Perhaps this is why law enforcement officers aren't always as jovial or forgiving or fun-loving as we'd like them to be. Because they can end up being struck by a bullet and dying on a random February day in one of the safest places in America. Moszer leaves behind a wife and two children, three people who'll spend the rest of their lives grieving every day about just another day when their husband and father put on the uniform and went to work. Are you worried about getting killed today at your job? When you kissed your spouse this morning before leaving for work, was there even a passing thought that you might not see them again because you'd be dead by the end of your shift? When you tucked your kids in bed last night, did you think it might be the last time you'd ever do it because you'd get shot at work? Yes, people die every day. And, no, a young cop leaving behind a family is no more tragic or impactful than any other person dying unexpectedly. Families have to push ahead every day after losing a father, mother, husband, wife or child. The difference with cops is that, no matter how rare an incident like this is, they go to work every day with the possibility of somebody trying to hurt them. Or kill them. And perhaps succeeding. A routine traffic stop? There is no such thing, at least to the officer making it. While you're stewing behind the wheel because the ticket will cost you a few bucks and you're going to be late for work and your insurance is going up, the cop walking up to your car has to be on high-alert from the time he leaves his squad car until he gets back into it. He has no idea what awaits. You might have a gun. There might be a warrant out on you. You might be strung out on meth. You might be emotionally distressed or mentally ill. You might hate cops. That's the thing. Cops never know. They never truly know what they're walking into. Moszer was the fifth fallen law enforcement officer in the United States this week, a particularly heartbreaking stretch. Two sheriff's deputies were shot to death in Maryland, one in Georgia and another in Colorado. In Maryland, the officers responded to a call in a restaurant. The suspect shot one officer without warning in the restaurant and another during a chase outside. In Georgia, a police officer was shot and killed while trying to serve a warrant on a drug suspect. In Colorado, the deputy was shot multiple times by a 17-year-old. In Fargo, Moszer was one of the officers responding to a domestic disturbance call. Moszer was shot by a suspect who was believed to be threatening his wife. Five men who were protecting the public from bad guys lost their lives. Five men who said goodbye to their families and went to work and never came back home. They were just doing their jobs. So next time you complain about the cops doing this or not doing that or the cops somehow being the problem, remember Jason Moszer. Better yet, remember his wife and children. They are still waiting for him to get home from work.FARGO -- Next time you get pulled over for speeding and gripe about the cop being "unfriendly," think of Jason Moszer.Next time a friend at work complains about the "pig" who gave him the DUI being humorless, think of Jason Moszer.Next time you watch your television set and see crowds of people protesting "out of control" police officers or cops who had to make a split-second decision that turned out tragically, think of Jason Moszer.Jason Moszer, a Fargo police officer, went to work Wednesday. He ended the day being shot by a suspect in a domestic disturbance. Jason Moszer will die.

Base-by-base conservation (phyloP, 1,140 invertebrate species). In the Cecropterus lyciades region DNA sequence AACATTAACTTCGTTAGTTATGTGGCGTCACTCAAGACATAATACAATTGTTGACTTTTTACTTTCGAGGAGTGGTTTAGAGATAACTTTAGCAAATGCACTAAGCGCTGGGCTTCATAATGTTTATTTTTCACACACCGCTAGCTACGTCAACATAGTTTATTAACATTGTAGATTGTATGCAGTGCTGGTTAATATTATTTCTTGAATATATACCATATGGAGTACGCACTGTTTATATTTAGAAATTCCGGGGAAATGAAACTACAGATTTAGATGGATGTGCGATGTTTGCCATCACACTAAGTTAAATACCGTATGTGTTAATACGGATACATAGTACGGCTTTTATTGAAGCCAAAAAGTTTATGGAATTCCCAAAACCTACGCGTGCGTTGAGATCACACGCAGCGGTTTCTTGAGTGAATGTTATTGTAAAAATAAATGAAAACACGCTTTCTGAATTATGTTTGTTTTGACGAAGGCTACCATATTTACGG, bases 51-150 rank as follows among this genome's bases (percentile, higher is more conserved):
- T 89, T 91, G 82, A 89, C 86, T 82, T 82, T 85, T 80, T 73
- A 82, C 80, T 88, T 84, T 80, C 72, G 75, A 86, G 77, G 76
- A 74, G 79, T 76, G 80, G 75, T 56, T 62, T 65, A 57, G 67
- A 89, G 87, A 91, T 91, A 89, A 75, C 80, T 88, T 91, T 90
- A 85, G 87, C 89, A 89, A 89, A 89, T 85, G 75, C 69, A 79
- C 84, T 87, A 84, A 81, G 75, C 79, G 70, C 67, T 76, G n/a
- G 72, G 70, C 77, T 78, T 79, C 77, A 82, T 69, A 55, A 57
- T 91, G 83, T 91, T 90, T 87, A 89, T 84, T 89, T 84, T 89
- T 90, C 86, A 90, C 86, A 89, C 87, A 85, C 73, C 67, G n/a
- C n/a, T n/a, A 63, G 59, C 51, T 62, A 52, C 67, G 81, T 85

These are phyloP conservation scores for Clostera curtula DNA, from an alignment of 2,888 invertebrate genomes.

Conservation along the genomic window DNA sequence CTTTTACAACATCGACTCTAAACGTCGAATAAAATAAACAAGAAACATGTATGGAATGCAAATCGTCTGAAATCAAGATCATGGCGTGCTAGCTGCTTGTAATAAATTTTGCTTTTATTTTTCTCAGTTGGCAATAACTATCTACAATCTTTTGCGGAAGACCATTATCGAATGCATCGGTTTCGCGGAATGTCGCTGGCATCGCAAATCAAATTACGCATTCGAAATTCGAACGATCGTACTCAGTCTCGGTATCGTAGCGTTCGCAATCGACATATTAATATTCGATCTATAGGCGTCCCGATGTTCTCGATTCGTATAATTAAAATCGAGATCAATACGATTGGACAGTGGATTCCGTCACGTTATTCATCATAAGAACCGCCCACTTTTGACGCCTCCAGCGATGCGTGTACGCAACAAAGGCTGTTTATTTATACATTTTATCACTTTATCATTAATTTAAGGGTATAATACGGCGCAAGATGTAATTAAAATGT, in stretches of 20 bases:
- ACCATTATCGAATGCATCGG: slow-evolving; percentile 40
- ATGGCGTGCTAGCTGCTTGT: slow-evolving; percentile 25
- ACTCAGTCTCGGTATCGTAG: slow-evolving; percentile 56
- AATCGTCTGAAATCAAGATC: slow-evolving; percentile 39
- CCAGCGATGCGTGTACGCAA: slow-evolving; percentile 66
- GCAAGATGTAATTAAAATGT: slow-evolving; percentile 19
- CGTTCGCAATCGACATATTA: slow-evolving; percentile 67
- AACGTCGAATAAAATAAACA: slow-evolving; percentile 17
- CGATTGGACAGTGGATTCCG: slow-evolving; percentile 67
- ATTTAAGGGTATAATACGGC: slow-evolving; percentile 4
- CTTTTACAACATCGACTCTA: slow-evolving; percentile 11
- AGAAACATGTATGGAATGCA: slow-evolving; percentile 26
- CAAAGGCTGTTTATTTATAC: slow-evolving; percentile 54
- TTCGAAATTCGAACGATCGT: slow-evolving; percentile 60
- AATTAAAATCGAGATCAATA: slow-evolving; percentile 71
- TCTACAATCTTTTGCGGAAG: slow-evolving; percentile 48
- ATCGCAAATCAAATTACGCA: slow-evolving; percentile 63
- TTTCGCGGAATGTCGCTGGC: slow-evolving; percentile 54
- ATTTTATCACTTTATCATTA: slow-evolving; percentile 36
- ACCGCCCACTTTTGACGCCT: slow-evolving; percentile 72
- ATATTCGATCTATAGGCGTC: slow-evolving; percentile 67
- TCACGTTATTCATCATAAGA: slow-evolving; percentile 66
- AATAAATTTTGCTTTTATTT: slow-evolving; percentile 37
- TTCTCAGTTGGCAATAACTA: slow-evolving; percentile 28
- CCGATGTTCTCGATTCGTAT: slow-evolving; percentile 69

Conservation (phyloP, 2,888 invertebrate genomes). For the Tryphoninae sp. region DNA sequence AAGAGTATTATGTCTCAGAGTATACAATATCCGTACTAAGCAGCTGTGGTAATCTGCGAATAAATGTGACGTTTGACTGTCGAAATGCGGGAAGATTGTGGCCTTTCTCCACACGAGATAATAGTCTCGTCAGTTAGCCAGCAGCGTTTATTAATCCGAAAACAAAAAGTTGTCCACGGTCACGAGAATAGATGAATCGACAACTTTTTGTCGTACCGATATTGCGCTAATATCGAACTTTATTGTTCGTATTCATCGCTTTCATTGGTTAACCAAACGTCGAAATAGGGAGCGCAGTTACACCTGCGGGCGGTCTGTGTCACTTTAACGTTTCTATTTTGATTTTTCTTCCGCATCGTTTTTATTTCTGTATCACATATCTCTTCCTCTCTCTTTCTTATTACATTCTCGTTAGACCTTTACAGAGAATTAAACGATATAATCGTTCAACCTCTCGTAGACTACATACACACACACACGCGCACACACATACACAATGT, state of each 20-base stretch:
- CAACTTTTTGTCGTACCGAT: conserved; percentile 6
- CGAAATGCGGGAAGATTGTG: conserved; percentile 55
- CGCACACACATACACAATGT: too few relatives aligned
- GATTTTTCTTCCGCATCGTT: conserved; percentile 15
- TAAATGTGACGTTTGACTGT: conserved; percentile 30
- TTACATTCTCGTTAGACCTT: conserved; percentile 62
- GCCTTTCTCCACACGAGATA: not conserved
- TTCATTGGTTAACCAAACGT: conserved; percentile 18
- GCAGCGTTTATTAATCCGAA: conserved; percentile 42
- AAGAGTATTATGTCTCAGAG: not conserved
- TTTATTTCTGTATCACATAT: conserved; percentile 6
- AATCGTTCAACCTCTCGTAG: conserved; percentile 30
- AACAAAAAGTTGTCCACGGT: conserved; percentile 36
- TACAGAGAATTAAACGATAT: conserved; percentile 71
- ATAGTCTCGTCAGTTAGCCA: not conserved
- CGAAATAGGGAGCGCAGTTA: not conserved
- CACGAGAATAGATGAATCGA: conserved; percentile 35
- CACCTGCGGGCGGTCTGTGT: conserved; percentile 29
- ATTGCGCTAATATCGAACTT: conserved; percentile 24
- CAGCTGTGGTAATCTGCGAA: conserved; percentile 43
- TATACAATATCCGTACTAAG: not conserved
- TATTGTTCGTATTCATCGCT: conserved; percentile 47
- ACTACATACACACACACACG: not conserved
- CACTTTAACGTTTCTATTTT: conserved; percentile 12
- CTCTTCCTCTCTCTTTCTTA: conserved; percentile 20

Perhaps this is why law enforcement officers aren't always as jovial or forgiving or fun-loving as we'd like them to be. Because they can end up being struck by a bullet and dying on a random February day in one of the safest places in America.Moszer leaves behind a wife and two children, three people who'll spend the rest of their lives grieving every day about just another day when their husband and father put on the uniform and went to work.Are you worried about getting killed today at your job?When you kissed your spouse this morning before leaving for work, was there even a passing thought that you might not see them again because you'd be dead by the end of your shift?When you tucked your kids in bed last night, did you think it might be the last time you'd ever do it because you'd get shot at work?Yes, people die every day. And, no, a young cop leaving behind a family is no more tragic or impactful than any other person dying unexpectedly. Families have to push ahead every day after losing a father, mother, husband, wife or child.The difference with cops is that, no matter how rare an incident like this is, they go to work every day with the possibility of somebody trying to hurt them. Or kill them. And perhaps succeeding.A routine traffic stop? There is no such thing, at least to the officer making it. While you're stewing behind the wheel because the ticket will cost you a few bucks and you're going to be late for work and your insurance is going up, the cop walking up to your car has to be on high-alert from the time he leaves his squad car until he gets back into it. He has no idea what awaits. You might have a gun. There might be a warrant out on you. You might be strung out on meth. You might be emotionally distressed or mentally ill. You might hate cops.That's the thing. Cops never know. They never truly know what they're walking into.Moszer was the fifth fallen law enforcement officer in the United States this week, a particularly heartbreaking stretch. Two sheriff's deputies were shot to death in Maryland, one in Georgia and another in Colorado.In Maryland, the officers responded to a call in a restaurant. The suspect shot one officer without warning in the restaurant and another during a chase outside.In Georgia, a police officer was shot and killed while trying to serve a warrant on a drug suspect.In Colorado, the deputy was shot multiple times by a 17-year-old.In Fargo, Moszer was one of the officers responding to a domestic disturbance call. Moszer was shot by a suspect who was believed to be threatening his wife.Five men who were protecting the public from bad guys lost their lives.Five men who said goodbye to their families and went to work and never came back home.They were just doing their jobs.So next time you complain about the cops doing this or not doing that or the cops somehow being the problem, remember Jason Moszer.Better yet, remember his wife and children. They are still waiting for him to get home from work.

Related Topics: POLICE